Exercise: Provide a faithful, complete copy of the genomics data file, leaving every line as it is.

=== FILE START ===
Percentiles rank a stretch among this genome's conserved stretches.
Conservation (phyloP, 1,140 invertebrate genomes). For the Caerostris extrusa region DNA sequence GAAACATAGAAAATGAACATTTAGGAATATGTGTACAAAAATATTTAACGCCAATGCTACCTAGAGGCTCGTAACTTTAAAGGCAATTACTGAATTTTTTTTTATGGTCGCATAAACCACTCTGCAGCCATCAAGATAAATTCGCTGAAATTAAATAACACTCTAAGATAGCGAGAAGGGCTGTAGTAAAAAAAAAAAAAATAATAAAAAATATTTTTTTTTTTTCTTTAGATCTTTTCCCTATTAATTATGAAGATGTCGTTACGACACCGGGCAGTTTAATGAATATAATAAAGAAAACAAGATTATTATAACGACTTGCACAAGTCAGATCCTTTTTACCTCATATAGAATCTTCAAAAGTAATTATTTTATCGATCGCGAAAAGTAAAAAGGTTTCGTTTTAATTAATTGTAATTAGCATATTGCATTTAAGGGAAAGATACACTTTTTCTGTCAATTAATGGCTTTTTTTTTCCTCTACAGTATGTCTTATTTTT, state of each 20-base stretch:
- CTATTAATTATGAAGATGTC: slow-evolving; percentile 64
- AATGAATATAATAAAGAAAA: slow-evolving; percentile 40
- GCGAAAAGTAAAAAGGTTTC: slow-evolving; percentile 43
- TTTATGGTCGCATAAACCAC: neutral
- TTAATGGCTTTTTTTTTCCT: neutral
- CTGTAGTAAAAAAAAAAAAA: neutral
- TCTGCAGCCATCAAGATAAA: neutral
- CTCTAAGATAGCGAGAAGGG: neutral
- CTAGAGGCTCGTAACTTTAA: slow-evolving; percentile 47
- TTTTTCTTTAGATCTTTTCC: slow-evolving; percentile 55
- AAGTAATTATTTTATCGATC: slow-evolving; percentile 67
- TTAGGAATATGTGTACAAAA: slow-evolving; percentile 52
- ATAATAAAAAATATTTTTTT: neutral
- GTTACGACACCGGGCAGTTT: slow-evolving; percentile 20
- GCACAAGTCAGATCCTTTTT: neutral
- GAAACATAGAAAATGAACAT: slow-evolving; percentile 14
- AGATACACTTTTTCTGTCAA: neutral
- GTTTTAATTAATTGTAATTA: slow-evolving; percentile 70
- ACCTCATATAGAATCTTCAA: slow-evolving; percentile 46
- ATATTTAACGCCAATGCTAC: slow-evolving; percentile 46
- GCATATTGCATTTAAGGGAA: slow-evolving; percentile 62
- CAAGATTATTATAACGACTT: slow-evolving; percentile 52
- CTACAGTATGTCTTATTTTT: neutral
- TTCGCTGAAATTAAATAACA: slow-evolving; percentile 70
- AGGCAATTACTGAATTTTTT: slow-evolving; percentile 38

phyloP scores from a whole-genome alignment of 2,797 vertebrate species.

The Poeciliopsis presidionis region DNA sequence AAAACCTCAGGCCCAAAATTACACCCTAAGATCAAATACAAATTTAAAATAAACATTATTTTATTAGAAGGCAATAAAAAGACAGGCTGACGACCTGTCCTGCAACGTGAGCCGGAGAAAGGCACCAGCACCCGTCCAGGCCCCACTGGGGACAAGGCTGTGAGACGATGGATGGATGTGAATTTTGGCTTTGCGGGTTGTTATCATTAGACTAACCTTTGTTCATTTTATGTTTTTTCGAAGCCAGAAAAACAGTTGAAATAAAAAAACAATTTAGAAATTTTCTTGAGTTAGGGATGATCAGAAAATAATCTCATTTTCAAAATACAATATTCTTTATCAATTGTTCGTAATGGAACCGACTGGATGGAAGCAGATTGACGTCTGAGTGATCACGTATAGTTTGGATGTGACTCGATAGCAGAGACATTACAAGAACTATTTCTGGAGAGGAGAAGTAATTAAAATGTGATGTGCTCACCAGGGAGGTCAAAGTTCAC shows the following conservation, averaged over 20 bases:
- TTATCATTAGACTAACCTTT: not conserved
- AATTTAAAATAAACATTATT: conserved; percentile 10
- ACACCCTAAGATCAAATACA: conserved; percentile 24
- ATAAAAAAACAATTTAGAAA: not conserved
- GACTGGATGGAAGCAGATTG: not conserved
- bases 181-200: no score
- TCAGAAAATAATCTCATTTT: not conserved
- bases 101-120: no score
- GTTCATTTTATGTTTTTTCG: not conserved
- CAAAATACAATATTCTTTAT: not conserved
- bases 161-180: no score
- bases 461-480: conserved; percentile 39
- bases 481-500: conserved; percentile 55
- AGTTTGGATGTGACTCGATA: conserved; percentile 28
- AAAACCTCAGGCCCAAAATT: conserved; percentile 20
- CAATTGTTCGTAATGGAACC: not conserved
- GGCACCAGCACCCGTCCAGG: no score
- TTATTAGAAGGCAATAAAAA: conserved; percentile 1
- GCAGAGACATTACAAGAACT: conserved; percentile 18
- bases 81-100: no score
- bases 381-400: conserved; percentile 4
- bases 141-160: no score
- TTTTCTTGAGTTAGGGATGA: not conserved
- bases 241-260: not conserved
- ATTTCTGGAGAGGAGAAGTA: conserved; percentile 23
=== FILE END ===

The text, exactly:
Percentiles rank a stretch among this genome's conserved stretches.
Conservation (phyloP, 1,140 invertebrate genomes). For the Caerostris extrusa region DNA sequence GAAACATAGAAAATGAACATTTAGGAATATGTGTACAAAAATATTTAACGCCAATGCTACCTAGAGGCTCGTAACTTTAAAGGCAATTACTGAATTTTTTTTTATGGTCGCATAAACCACTCTGCAGCCATCAAGATAAATTCGCTGAAATTAAATAACACTCTAAGATAGCGAGAAGGGCTGTAGTAAAAAAAAAAAAAATAATAAAAAATATTTTTTTTTTTTCTTTAGATCTTTTCCCTATTAATTATGAAGATGTCGTTACGACACCGGGCAGTTTAATGAATATAATAAAGAAAACAAGATTATTATAACGACTTGCACAAGTCAGATCCTTTTTACCTCATATAGAATCTTCAAAAGTAATTATTTTATCGATCGCGAAAAGTAAAAAGGTTTCGTTTTAATTAATTGTAATTAGCATATTGCATTTAAGGGAAAGATACACTTTTTCTGTCAATTAATGGCTTTTTTTTTCCTCTACAGTATGTCTTATTTTT, state of each 20-base stretch:
- CTATTAATTATGAAGATGTC: slow-evolving; percentile 64
- AATGAATATAATAAAGAAAA: slow-evolving; percentile 40
- GCGAAAAGTAAAAAGGTTTC: slow-evolving; percentile 43
- TTTATGGTCGCATAAACCAC: neutral
- TTAATGGCTTTTTTTTTCCT: neutral
- CTGTAGTAAAAAAAAAAAAA: neutral
- TCTGCAGCCATCAAGATAAA: neutral
- CTCTAAGATAGCGAGAAGGG: neutral
- CTAGAGGCTCGTAACTTTAA: slow-evolving; percentile 47
- TTTTTCTTTAGATCTTTTCC: slow-evolving; percentile 55
- AAGTAATTATTTTATCGATC: slow-evolving; percentile 67
- TTAGGAATATGTGTACAAAA: slow-evolving; percentile 52
- ATAATAAAAAATATTTTTTT: neutral
- GTTACGACACCGGGCAGTTT: slow-evolving; percentile 20
- GCACAAGTCAGATCCTTTTT: neutral
- GAAACATAGAAAATGAACAT: slow-evolving; percentile 14
- AGATACACTTTTTCTGTCAA: neutral
- GTTTTAATTAATTGTAATTA: slow-evolving; percentile 70
- ACCTCATATAGAATCTTCAA: slow-evolving; percentile 46
- ATATTTAACGCCAATGCTAC: slow-evolving; percentile 46
- GCATATTGCATTTAAGGGAA: slow-evolving; percentile 62
- CAAGATTATTATAACGACTT: slow-evolving; percentile 52
- CTACAGTATGTCTTATTTTT: neutral
- TTCGCTGAAATTAAATAACA: slow-evolving; percentile 70
- AGGCAATTACTGAATTTTTT: slow-evolving; percentile 38

phyloP scores from a whole-genome alignment of 2,797 vertebrate species.

The Poeciliopsis presidionis region DNA sequence AAAACCTCAGGCCCAAAATTACACCCTAAGATCAAATACAAATTTAAAATAAACATTATTTTATTAGAAGGCAATAAAAAGACAGGCTGACGACCTGTCCTGCAACGTGAGCCGGAGAAAGGCACCAGCACCCGTCCAGGCCCCACTGGGGACAAGGCTGTGAGACGATGGATGGATGTGAATTTTGGCTTTGCGGGTTGTTATCATTAGACTAACCTTTGTTCATTTTATGTTTTTTCGAAGCCAGAAAAACAGTTGAAATAAAAAAACAATTTAGAAATTTTCTTGAGTTAGGGATGATCAGAAAATAATCTCATTTTCAAAATACAATATTCTTTATCAATTGTTCGTAATGGAACCGACTGGATGGAAGCAGATTGACGTCTGAGTGATCACGTATAGTTTGGATGTGACTCGATAGCAGAGACATTACAAGAACTATTTCTGGAGAGGAGAAGTAATTAAAATGTGATGTGCTCACCAGGGAGGTCAAAGTTCAC shows the following conservation, averaged over 20 bases:
- TTATCATTAGACTAACCTTT: not conserved
- AATTTAAAATAAACATTATT: conserved; percentile 10
- ACACCCTAAGATCAAATACA: conserved; percentile 24
- ATAAAAAAACAATTTAGAAA: not conserved
- GACTGGATGGAAGCAGATTG: not conserved
- bases 181-200: no score
- TCAGAAAATAATCTCATTTT: not conserved
- bases 101-120: no score
- GTTCATTTTATGTTTTTTCG: not conserved
- CAAAATACAATATTCTTTAT: not conserved
- bases 161-180: no score
- bases 461-480: conserved; percentile 39
- bases 481-500: conserved; percentile 55
- AGTTTGGATGTGACTCGATA: conserved; percentile 28
- AAAACCTCAGGCCCAAAATT: conserved; percentile 20
- CAATTGTTCGTAATGGAACC: not conserved
- GGCACCAGCACCCGTCCAGG: no score
- TTATTAGAAGGCAATAAAAA: conserved; percentile 1
- GCAGAGACATTACAAGAACT: conserved; percentile 18
- bases 81-100: no score
- bases 381-400: conserved; percentile 4
- bases 141-160: no score
- TTTTCTTGAGTTAGGGATGA: not conserved
- bases 241-260: not conserved
- ATTTCTGGAGAGGAGAAGTA: conserved; percentile 23